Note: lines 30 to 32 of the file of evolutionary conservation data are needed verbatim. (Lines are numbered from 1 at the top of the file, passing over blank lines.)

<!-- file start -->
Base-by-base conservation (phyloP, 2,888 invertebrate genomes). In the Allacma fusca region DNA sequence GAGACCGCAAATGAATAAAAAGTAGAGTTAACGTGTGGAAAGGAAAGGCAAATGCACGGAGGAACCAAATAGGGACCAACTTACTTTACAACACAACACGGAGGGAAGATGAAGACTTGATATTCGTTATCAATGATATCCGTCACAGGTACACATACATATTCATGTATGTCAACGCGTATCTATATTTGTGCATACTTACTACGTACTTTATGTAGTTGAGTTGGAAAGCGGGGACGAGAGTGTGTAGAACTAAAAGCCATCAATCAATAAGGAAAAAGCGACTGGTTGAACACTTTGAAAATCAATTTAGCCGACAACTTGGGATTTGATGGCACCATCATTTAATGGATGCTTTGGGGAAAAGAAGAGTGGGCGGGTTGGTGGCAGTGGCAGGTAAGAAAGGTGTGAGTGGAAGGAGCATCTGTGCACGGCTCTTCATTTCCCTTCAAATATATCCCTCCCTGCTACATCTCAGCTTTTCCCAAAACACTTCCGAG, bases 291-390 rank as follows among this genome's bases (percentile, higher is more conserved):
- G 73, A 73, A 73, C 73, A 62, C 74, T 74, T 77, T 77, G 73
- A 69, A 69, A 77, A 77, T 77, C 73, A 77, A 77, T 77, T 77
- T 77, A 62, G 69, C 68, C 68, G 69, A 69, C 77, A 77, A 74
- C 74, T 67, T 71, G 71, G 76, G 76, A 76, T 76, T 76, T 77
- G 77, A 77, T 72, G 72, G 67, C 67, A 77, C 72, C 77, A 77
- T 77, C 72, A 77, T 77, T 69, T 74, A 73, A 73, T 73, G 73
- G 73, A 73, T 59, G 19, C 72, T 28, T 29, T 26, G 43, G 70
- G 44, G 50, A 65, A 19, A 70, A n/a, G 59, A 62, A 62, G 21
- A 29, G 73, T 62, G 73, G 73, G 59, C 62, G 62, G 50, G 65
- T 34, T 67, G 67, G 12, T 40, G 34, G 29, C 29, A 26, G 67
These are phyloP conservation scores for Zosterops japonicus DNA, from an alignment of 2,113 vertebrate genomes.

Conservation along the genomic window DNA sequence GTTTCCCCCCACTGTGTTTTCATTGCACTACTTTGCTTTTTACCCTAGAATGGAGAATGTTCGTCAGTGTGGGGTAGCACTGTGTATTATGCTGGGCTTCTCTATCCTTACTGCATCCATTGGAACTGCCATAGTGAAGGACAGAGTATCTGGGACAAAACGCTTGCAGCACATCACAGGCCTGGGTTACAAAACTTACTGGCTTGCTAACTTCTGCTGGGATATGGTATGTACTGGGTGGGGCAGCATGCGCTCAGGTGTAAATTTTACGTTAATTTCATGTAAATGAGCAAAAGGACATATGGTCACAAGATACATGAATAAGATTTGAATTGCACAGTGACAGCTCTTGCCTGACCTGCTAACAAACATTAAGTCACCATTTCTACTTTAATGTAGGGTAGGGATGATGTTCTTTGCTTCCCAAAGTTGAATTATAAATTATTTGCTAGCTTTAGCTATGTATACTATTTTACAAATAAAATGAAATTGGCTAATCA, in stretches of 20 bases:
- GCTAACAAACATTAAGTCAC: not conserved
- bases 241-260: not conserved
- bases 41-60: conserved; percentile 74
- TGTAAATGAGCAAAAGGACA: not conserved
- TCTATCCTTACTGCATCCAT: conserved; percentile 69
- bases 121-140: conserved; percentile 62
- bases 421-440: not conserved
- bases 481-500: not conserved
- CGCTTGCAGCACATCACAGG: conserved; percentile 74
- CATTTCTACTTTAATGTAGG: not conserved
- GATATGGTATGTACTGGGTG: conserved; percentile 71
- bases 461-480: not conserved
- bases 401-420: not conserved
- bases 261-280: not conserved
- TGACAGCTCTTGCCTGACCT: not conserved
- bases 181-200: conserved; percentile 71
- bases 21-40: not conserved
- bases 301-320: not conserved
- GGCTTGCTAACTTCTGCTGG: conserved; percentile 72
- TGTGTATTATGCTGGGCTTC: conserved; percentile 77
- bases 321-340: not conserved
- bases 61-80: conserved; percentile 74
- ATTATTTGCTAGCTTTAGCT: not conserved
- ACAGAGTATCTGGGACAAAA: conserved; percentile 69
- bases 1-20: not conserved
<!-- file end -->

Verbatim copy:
- bases 21-40: not conserved
- bases 301-320: not conserved
- GGCTTGCTAACTTCTGCTGG: conserved; percentile 72